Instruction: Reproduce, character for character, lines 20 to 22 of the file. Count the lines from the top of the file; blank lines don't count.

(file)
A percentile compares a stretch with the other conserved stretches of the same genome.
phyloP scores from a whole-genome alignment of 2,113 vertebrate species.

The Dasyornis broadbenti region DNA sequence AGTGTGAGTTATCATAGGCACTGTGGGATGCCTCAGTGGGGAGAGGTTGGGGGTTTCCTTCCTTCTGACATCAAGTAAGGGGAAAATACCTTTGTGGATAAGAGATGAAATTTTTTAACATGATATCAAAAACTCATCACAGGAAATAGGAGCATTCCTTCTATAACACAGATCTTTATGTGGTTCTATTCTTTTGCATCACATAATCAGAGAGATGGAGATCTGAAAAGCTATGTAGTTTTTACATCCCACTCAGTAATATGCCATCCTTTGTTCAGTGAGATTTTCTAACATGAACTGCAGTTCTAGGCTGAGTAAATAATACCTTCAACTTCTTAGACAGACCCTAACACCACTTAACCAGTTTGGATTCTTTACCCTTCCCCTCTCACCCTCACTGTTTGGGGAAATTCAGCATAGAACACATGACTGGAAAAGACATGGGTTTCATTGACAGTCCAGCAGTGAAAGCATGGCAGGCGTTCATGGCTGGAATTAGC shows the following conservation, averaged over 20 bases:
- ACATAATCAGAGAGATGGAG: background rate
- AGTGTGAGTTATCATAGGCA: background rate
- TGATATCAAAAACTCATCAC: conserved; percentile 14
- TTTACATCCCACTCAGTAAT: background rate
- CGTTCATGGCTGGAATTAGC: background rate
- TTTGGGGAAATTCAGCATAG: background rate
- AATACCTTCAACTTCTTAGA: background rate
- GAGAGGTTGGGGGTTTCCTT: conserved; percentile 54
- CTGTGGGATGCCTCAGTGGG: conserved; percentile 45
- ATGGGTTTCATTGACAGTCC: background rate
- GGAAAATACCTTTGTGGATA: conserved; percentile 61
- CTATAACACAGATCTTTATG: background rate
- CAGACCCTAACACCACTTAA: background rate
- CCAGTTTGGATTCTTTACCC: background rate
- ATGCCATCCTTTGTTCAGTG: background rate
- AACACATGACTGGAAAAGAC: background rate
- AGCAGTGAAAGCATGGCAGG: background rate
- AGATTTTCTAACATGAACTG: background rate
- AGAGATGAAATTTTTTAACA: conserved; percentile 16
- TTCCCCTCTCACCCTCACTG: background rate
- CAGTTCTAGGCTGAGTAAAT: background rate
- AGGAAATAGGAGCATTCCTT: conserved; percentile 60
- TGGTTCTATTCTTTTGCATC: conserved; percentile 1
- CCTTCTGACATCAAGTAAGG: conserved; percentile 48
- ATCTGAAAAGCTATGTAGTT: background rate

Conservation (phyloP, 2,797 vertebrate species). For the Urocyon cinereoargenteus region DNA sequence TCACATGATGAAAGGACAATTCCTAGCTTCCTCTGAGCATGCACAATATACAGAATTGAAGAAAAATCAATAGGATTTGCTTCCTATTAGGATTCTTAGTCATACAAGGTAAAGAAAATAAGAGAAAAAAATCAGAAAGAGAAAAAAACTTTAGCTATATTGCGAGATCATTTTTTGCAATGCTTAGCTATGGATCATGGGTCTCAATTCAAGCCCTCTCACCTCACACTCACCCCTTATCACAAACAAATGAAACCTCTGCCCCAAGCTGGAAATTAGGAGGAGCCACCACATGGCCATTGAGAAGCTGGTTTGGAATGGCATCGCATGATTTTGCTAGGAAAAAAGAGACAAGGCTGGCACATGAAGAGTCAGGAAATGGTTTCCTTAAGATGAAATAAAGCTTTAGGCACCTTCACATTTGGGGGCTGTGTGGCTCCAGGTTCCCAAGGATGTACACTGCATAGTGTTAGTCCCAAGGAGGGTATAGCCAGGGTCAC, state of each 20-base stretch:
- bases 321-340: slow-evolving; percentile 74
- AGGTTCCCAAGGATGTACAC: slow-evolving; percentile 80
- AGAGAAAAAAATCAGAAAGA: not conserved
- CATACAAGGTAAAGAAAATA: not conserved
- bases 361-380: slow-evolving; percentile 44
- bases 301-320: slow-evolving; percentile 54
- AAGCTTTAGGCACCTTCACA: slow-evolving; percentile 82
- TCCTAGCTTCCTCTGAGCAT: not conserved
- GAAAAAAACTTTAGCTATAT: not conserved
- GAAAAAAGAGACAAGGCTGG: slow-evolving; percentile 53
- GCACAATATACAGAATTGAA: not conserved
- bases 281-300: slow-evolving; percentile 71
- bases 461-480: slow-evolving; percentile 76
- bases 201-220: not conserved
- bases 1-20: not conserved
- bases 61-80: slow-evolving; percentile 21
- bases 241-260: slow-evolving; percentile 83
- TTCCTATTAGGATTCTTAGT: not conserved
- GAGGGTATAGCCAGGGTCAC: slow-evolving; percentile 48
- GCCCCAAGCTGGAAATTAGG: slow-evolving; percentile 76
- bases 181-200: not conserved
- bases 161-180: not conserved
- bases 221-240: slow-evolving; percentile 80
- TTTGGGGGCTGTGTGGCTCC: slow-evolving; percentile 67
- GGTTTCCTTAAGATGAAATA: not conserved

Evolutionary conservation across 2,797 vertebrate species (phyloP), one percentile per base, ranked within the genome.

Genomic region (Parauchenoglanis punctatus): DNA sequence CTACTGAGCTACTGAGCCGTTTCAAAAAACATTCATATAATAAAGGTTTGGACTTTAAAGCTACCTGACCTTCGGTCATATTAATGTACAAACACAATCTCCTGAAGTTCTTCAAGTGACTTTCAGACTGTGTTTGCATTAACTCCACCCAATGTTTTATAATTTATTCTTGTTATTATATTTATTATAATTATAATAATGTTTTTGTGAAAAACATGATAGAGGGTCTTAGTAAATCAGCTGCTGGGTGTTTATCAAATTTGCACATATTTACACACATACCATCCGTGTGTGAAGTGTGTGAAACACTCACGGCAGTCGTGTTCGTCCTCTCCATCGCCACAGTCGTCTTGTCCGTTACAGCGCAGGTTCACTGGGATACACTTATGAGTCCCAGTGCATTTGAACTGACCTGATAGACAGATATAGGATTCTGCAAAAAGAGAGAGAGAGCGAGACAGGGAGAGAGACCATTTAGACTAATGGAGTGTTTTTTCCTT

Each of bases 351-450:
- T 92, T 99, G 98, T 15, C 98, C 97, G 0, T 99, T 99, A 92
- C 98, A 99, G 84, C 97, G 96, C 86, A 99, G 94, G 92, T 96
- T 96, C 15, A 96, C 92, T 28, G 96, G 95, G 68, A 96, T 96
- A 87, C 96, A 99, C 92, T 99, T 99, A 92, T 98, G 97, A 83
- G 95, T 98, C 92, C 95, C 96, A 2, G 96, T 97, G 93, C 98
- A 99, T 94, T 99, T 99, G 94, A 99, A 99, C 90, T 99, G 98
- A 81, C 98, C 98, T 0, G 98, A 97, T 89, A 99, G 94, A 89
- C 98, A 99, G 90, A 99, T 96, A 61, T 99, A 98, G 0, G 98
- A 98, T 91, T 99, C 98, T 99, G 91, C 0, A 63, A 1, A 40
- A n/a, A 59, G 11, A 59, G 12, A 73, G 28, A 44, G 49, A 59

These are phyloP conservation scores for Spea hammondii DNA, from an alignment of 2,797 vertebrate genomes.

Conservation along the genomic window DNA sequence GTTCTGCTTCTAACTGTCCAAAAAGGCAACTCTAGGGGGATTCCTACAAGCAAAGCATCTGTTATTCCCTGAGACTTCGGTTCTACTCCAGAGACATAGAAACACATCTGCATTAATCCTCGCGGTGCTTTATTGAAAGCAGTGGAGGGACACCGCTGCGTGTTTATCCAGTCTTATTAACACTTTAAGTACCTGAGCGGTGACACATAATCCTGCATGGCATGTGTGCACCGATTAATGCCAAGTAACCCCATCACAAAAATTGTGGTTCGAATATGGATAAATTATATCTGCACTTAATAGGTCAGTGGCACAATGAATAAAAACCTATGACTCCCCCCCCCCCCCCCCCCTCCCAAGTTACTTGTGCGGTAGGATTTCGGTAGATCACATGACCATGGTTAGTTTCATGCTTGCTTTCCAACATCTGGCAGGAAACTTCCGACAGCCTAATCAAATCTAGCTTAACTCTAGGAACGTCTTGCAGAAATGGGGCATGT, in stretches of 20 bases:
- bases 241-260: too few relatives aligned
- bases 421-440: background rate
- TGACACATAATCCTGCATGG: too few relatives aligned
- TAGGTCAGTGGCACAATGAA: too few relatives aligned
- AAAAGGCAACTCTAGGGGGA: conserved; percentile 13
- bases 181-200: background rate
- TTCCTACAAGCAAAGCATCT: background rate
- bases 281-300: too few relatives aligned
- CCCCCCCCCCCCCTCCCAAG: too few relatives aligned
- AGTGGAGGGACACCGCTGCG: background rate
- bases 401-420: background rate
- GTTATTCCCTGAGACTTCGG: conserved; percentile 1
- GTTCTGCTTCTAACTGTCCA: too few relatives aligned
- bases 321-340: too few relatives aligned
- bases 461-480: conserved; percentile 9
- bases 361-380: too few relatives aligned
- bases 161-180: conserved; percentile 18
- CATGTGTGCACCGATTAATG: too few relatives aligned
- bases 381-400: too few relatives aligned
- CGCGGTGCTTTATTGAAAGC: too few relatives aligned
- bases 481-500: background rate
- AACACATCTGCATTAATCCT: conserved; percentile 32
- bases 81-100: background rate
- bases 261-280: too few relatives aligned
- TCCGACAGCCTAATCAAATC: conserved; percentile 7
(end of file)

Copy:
- AGCAGTGAAAGCATGGCAGG: background rate
- AGATTTTCTAACATGAACTG: background rate
- AGAGATGAAATTTTTTAACA: conserved; percentile 16